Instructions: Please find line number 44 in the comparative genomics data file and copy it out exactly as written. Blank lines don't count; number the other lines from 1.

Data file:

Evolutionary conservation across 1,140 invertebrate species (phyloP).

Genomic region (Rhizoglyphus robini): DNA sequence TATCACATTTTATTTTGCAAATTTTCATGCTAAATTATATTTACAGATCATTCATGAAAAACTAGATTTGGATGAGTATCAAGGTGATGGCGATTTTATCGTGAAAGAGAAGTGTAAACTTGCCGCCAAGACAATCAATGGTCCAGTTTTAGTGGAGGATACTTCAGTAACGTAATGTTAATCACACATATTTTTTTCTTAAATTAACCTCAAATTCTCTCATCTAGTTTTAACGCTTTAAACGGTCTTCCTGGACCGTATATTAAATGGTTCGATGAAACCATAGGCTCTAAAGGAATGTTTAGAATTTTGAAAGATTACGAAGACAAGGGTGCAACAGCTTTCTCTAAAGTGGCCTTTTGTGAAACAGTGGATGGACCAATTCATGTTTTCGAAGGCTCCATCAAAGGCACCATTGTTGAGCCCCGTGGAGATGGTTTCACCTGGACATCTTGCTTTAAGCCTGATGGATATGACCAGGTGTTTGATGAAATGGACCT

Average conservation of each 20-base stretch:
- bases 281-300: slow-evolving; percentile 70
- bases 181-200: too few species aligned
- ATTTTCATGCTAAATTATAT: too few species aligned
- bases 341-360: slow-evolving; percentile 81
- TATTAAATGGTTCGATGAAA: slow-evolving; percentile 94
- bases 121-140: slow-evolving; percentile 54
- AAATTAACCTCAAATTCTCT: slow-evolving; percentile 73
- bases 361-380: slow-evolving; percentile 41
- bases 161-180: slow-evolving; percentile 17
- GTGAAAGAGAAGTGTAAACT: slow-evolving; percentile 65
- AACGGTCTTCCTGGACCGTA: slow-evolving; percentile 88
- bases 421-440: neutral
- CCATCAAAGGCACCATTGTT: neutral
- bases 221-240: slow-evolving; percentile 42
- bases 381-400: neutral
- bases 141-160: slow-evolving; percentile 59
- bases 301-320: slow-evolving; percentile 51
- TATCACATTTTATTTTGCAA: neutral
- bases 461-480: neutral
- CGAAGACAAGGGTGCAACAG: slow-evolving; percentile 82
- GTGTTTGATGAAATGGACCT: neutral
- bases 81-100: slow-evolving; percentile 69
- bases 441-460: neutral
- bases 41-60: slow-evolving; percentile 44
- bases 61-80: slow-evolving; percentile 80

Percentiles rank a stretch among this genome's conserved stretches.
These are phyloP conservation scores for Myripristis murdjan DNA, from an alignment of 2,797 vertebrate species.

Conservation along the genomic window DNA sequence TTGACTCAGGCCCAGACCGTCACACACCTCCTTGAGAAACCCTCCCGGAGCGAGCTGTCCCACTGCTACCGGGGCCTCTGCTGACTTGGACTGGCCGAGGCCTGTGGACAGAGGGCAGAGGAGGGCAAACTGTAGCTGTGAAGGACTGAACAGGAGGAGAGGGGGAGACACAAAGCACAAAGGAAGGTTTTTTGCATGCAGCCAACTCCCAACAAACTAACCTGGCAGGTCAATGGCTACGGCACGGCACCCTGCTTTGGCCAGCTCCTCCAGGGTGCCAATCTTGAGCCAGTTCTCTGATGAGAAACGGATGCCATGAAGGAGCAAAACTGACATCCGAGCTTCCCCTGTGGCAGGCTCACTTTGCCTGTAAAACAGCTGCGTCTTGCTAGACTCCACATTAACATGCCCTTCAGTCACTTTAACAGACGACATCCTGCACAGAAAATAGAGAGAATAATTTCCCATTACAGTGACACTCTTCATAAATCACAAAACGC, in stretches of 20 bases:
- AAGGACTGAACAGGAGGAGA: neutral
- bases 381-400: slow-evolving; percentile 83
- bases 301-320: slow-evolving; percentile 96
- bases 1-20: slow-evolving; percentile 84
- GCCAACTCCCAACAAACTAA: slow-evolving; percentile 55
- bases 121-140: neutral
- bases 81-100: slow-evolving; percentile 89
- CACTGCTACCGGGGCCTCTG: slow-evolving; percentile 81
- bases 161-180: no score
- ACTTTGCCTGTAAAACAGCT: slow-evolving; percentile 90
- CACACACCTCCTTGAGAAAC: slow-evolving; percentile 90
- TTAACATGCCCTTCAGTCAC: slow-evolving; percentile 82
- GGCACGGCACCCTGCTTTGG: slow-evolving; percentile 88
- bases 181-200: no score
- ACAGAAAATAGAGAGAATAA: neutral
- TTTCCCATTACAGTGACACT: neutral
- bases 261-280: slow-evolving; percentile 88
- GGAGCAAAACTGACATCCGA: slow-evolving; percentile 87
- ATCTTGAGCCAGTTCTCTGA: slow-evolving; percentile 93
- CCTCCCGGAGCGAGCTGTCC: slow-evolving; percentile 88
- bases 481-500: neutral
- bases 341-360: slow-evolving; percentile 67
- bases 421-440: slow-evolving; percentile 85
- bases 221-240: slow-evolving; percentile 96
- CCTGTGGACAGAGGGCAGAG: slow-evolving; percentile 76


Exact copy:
- GGCACGGCACCCTGCTTTGG: slow-evolving; percentile 88